Which is what I try to remember when I’m sheepishly asking someone about the gluten content of a meal.  I’m not doing this to be trendy or snobby.  I am doing this so I don’t feel terrible the majority of the time.  I’m doing this so my kid can hug me around the waist without me wincing from pain.  I’m doing this so Chris doesn’t think his wife is suddenly 98 years old.  Whether lab work proves a sensitivity or not, my body has spoken loud and clear, and I’m listening.

 

16 Comments Post a comment
  1. Martha #

    Me too! I’ve been GF for 6 years for all the same reasons and have been self conscious about being “that girl” ever since. Thank you for confirming I’m not the only one!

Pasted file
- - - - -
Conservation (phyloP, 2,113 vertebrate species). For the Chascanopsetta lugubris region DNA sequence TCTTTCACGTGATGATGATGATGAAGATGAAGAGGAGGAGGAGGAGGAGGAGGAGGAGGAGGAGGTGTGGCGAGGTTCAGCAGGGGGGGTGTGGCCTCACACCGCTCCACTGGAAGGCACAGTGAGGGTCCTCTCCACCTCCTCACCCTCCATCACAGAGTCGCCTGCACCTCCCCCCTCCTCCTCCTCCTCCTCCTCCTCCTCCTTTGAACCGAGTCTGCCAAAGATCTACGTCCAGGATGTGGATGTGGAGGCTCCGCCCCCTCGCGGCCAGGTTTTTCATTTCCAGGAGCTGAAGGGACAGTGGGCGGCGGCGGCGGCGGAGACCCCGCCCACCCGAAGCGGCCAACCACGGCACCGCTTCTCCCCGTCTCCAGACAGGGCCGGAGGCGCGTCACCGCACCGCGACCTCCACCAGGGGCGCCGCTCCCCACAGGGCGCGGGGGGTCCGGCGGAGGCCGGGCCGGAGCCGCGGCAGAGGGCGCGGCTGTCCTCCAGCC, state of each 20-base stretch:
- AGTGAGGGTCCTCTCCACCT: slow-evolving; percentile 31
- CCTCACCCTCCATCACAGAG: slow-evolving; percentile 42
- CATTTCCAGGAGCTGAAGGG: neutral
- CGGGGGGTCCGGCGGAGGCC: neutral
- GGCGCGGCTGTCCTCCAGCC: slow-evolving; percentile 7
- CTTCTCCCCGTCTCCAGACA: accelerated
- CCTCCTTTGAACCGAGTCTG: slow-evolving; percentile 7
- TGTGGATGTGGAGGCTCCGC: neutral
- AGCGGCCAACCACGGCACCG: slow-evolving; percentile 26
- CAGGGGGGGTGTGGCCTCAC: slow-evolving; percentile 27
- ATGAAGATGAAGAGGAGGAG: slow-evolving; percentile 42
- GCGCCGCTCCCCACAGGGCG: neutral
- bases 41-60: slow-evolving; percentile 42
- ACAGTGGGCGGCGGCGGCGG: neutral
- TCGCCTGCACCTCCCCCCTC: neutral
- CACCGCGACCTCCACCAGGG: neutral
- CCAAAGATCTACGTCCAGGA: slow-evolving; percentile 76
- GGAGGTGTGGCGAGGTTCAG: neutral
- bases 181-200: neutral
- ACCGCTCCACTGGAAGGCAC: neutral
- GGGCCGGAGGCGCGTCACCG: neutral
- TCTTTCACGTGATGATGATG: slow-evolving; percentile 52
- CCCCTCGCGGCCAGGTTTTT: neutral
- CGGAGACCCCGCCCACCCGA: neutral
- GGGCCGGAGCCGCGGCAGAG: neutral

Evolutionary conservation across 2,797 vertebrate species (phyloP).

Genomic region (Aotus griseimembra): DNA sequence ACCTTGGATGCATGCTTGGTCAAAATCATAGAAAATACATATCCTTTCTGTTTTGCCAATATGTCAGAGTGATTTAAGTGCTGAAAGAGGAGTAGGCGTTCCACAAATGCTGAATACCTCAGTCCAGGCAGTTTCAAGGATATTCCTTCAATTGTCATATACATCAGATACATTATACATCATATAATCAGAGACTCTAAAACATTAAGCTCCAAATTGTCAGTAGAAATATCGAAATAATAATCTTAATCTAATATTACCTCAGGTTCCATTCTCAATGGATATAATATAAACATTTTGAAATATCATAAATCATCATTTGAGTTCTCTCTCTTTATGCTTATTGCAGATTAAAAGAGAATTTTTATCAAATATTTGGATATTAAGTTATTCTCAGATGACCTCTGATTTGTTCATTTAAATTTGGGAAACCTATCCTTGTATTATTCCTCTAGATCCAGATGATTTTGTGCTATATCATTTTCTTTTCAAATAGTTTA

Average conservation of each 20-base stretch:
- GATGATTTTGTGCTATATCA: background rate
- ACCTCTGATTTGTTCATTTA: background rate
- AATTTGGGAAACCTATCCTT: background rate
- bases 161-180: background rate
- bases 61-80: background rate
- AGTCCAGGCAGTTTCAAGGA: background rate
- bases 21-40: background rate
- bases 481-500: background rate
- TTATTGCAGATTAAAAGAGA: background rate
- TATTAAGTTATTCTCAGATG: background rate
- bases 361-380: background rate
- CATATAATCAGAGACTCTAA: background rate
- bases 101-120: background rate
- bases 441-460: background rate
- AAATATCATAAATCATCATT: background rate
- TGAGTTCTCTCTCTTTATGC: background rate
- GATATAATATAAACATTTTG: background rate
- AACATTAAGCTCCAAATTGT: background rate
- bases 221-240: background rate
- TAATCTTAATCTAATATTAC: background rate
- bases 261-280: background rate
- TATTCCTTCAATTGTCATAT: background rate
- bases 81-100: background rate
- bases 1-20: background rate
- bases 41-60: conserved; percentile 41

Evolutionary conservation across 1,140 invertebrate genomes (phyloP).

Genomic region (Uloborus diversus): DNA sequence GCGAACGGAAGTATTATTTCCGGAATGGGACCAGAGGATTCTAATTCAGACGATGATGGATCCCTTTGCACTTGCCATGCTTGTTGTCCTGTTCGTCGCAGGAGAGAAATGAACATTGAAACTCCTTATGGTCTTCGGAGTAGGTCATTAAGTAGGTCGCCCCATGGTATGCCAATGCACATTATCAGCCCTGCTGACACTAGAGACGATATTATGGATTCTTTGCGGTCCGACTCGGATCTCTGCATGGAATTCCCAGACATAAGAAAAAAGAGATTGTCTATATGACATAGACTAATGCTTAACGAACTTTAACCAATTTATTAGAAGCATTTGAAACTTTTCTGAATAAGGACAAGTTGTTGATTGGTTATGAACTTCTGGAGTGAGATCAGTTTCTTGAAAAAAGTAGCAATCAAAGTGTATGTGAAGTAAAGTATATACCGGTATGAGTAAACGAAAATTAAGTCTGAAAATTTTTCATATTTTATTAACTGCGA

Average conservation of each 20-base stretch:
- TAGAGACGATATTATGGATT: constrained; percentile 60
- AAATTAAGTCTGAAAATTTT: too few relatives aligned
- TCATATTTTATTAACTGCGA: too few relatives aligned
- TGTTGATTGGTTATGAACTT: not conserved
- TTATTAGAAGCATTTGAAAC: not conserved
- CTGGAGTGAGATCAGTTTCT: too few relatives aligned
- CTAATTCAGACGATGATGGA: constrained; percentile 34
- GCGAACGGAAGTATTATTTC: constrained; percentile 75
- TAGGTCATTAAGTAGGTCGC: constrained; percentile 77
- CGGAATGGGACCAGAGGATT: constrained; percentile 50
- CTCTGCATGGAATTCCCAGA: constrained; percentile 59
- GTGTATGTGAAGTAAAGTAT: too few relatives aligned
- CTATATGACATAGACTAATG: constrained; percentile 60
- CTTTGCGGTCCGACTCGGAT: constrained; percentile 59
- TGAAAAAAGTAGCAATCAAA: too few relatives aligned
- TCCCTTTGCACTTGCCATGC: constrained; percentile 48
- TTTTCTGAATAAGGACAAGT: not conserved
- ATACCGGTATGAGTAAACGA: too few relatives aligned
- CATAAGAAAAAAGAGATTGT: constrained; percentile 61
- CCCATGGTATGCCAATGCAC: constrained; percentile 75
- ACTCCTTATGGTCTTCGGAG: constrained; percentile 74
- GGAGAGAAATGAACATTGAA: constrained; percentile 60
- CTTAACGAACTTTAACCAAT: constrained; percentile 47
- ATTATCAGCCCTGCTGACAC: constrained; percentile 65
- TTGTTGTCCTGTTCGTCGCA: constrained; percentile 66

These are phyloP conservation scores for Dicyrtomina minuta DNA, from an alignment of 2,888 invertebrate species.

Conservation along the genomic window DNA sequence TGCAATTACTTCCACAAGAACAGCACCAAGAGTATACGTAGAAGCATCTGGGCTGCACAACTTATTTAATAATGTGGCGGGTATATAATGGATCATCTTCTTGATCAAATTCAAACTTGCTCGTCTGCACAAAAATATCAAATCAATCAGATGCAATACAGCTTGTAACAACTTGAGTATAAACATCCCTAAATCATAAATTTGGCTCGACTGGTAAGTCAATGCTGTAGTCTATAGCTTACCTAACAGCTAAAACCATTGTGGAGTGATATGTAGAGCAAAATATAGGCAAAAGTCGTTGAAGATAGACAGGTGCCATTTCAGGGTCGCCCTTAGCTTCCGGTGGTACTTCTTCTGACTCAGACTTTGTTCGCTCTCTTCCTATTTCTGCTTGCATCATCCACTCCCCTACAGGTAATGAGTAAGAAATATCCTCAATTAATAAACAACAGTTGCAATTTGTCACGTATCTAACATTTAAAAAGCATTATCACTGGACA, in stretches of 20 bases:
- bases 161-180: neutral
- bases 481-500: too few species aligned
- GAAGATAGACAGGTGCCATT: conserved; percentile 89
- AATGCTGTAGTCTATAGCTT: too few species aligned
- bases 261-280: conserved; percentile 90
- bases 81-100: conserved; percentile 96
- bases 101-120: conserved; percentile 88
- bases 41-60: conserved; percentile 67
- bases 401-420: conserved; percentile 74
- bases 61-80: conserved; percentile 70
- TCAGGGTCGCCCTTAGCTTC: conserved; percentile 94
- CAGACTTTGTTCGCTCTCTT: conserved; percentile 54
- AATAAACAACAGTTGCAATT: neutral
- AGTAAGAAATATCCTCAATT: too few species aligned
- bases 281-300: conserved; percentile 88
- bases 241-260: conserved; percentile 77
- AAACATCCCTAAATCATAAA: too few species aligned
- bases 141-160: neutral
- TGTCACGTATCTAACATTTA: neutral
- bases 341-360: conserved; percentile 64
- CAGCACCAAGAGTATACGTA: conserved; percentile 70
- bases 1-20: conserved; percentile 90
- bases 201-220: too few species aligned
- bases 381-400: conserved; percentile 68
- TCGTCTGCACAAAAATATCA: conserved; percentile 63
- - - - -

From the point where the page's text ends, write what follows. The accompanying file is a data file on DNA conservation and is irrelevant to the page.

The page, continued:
06/2/15; 12:12 pm
  2. Rebecca #

    It’s been interesting to follow your journey to the GF life, as I too made the switch 2 years ago without any recommendations from a doctor. My celiac test from the endo always came back negative, but I had this voice in my head that kept telling me to ditch the gluten. I’m so much happier and more comfortable without it, even if we do have to ask for “special” menus, it’s worth it!

    06/2/15; 12:49 pm
  3. GM #

    Stomach problems are among the most difficult things to diagnose and treat, because they can be caused by so many things. The stomach, like the pancreas, seems to have a mind of its own and behave in unpredictable ways. So if you’ve found a solution that works for you, I say go for it, and don’t feel like you have to apologize. It’s no fun going through life with chronic tummy troubles, and anyone who takes a minute to put themselves in your shoes should understand that.